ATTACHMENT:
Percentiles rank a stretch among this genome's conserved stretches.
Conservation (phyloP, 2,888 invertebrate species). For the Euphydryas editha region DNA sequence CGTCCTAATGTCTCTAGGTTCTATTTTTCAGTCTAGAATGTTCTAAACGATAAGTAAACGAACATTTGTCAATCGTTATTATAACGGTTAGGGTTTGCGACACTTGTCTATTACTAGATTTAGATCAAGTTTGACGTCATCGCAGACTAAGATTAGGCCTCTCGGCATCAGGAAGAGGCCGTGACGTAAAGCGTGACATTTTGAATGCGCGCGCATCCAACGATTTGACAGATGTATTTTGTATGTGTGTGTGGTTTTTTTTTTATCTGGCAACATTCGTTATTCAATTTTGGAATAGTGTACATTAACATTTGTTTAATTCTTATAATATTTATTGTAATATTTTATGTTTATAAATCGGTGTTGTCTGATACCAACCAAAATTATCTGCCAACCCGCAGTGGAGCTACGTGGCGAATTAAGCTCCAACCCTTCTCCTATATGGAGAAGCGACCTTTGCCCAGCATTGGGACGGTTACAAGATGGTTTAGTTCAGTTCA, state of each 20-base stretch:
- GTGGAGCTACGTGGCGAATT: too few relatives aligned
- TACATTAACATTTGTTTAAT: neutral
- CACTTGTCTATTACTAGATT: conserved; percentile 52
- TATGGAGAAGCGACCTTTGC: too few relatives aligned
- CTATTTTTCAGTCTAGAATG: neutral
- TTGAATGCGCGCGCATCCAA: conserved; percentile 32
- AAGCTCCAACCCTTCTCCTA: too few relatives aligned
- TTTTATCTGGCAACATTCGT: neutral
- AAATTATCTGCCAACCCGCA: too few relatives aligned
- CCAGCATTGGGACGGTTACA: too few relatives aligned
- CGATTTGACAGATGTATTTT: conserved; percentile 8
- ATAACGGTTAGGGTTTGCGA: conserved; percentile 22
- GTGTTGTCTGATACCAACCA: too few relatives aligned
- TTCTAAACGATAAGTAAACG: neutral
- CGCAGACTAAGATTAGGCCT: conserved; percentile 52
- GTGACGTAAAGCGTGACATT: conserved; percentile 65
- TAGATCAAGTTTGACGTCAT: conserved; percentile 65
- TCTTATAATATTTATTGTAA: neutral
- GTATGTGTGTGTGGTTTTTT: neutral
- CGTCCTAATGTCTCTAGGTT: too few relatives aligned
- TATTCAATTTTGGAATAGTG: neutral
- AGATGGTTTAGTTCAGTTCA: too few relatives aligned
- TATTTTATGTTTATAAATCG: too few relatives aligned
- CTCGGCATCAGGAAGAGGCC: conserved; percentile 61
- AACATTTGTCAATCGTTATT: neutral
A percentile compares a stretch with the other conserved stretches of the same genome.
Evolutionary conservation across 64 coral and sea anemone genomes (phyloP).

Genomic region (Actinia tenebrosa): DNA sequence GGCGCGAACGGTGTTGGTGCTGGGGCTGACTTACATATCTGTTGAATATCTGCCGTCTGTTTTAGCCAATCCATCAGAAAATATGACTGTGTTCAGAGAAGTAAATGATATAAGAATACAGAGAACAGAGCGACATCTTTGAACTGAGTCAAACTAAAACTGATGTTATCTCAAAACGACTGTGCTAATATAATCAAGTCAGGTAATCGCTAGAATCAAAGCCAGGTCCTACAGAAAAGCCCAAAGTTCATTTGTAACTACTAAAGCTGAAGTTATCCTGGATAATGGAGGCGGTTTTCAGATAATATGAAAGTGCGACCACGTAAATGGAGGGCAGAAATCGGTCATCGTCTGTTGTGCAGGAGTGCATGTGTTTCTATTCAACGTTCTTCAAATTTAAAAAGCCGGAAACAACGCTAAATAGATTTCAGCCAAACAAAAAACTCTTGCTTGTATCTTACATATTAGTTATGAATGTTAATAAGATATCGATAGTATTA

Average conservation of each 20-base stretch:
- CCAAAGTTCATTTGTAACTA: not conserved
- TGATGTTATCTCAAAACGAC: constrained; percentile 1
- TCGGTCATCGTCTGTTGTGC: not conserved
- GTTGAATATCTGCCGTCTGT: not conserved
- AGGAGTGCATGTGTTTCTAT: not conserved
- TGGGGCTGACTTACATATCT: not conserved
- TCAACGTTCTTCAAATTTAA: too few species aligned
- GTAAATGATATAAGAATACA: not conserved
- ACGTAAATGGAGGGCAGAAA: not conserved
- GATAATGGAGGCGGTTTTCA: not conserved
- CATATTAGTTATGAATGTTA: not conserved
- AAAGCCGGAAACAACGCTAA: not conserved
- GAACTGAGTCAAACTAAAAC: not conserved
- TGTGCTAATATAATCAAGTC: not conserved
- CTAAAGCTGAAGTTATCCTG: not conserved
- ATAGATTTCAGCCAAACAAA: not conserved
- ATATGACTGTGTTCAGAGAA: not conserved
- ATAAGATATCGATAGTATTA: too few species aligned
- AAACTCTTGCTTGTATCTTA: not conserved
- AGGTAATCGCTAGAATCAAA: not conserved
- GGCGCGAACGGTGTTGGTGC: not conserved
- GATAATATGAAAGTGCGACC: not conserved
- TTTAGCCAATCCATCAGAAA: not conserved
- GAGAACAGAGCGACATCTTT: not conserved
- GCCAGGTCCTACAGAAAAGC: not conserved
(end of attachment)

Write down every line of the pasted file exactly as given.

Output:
Percentiles rank a stretch among this genome's conserved stretches.
Conservation (phyloP, 2,888 invertebrate species). For the Euphydryas editha region DNA sequence CGTCCTAATGTCTCTAGGTTCTATTTTTCAGTCTAGAATGTTCTAAACGATAAGTAAACGAACATTTGTCAATCGTTATTATAACGGTTAGGGTTTGCGACACTTGTCTATTACTAGATTTAGATCAAGTTTGACGTCATCGCAGACTAAGATTAGGCCTCTCGGCATCAGGAAGAGGCCGTGACGTAAAGCGTGACATTTTGAATGCGCGCGCATCCAACGATTTGACAGATGTATTTTGTATGTGTGTGTGGTTTTTTTTTTATCTGGCAACATTCGTTATTCAATTTTGGAATAGTGTACATTAACATTTGTTTAATTCTTATAATATTTATTGTAATATTTTATGTTTATAAATCGGTGTTGTCTGATACCAACCAAAATTATCTGCCAACCCGCAGTGGAGCTACGTGGCGAATTAAGCTCCAACCCTTCTCCTATATGGAGAAGCGACCTTTGCCCAGCATTGGGACGGTTACAAGATGGTTTAGTTCAGTTCA, state of each 20-base stretch:
- GTGGAGCTACGTGGCGAATT: too few relatives aligned
- TACATTAACATTTGTTTAAT: neutral
- CACTTGTCTATTACTAGATT: conserved; percentile 52
- TATGGAGAAGCGACCTTTGC: too few relatives aligned
- CTATTTTTCAGTCTAGAATG: neutral
- TTGAATGCGCGCGCATCCAA: conserved; percentile 32
- AAGCTCCAACCCTTCTCCTA: too few relatives aligned
- TTTTATCTGGCAACATTCGT: neutral
- AAATTATCTGCCAACCCGCA: too few relatives aligned
- CCAGCATTGGGACGGTTACA: too few relatives aligned
- CGATTTGACAGATGTATTTT: conserved; percentile 8
- ATAACGGTTAGGGTTTGCGA: conserved; percentile 22
- GTGTTGTCTGATACCAACCA: too few relatives aligned
- TTCTAAACGATAAGTAAACG: neutral
- CGCAGACTAAGATTAGGCCT: conserved; percentile 52
- GTGACGTAAAGCGTGACATT: conserved; percentile 65
- TAGATCAAGTTTGACGTCAT: conserved; percentile 65
- TCTTATAATATTTATTGTAA: neutral
- GTATGTGTGTGTGGTTTTTT: neutral
- CGTCCTAATGTCTCTAGGTT: too few relatives aligned
- TATTCAATTTTGGAATAGTG: neutral
- AGATGGTTTAGTTCAGTTCA: too few relatives aligned
- TATTTTATGTTTATAAATCG: too few relatives aligned
- CTCGGCATCAGGAAGAGGCC: conserved; percentile 61
- AACATTTGTCAATCGTTATT: neutral
A percentile compares a stretch with the other conserved stretches of the same genome.
Evolutionary conservation across 64 coral and sea anemone genomes (phyloP).

Genomic region (Actinia tenebrosa): DNA sequence GGCGCGAACGGTGTTGGTGCTGGGGCTGACTTACATATCTGTTGAATATCTGCCGTCTGTTTTAGCCAATCCATCAGAAAATATGACTGTGTTCAGAGAAGTAAATGATATAAGAATACAGAGAACAGAGCGACATCTTTGAACTGAGTCAAACTAAAACTGATGTTATCTCAAAACGACTGTGCTAATATAATCAAGTCAGGTAATCGCTAGAATCAAAGCCAGGTCCTACAGAAAAGCCCAAAGTTCATTTGTAACTACTAAAGCTGAAGTTATCCTGGATAATGGAGGCGGTTTTCAGATAATATGAAAGTGCGACCACGTAAATGGAGGGCAGAAATCGGTCATCGTCTGTTGTGCAGGAGTGCATGTGTTTCTATTCAACGTTCTTCAAATTTAAAAAGCCGGAAACAACGCTAAATAGATTTCAGCCAAACAAAAAACTCTTGCTTGTATCTTACATATTAGTTATGAATGTTAATAAGATATCGATAGTATTA

Average conservation of each 20-base stretch:
- CCAAAGTTCATTTGTAACTA: not conserved
- TGATGTTATCTCAAAACGAC: constrained; percentile 1
- TCGGTCATCGTCTGTTGTGC: not conserved
- GTTGAATATCTGCCGTCTGT: not conserved
- AGGAGTGCATGTGTTTCTAT: not conserved
- TGGGGCTGACTTACATATCT: not conserved
- TCAACGTTCTTCAAATTTAA: too few species aligned
- GTAAATGATATAAGAATACA: not conserved
- ACGTAAATGGAGGGCAGAAA: not conserved
- GATAATGGAGGCGGTTTTCA: not conserved
- CATATTAGTTATGAATGTTA: not conserved
- AAAGCCGGAAACAACGCTAA: not conserved
- GAACTGAGTCAAACTAAAAC: not conserved
- TGTGCTAATATAATCAAGTC: not conserved
- CTAAAGCTGAAGTTATCCTG: not conserved
- ATAGATTTCAGCCAAACAAA: not conserved
- ATATGACTGTGTTCAGAGAA: not conserved
- ATAAGATATCGATAGTATTA: too few species aligned
- AAACTCTTGCTTGTATCTTA: not conserved
- AGGTAATCGCTAGAATCAAA: not conserved
- GGCGCGAACGGTGTTGGTGC: not conserved
- GATAATATGAAAGTGCGACC: not conserved
- TTTAGCCAATCCATCAGAAA: not conserved
- GAGAACAGAGCGACATCTTT: not conserved
- GCCAGGTCCTACAGAAAAGC: not conserved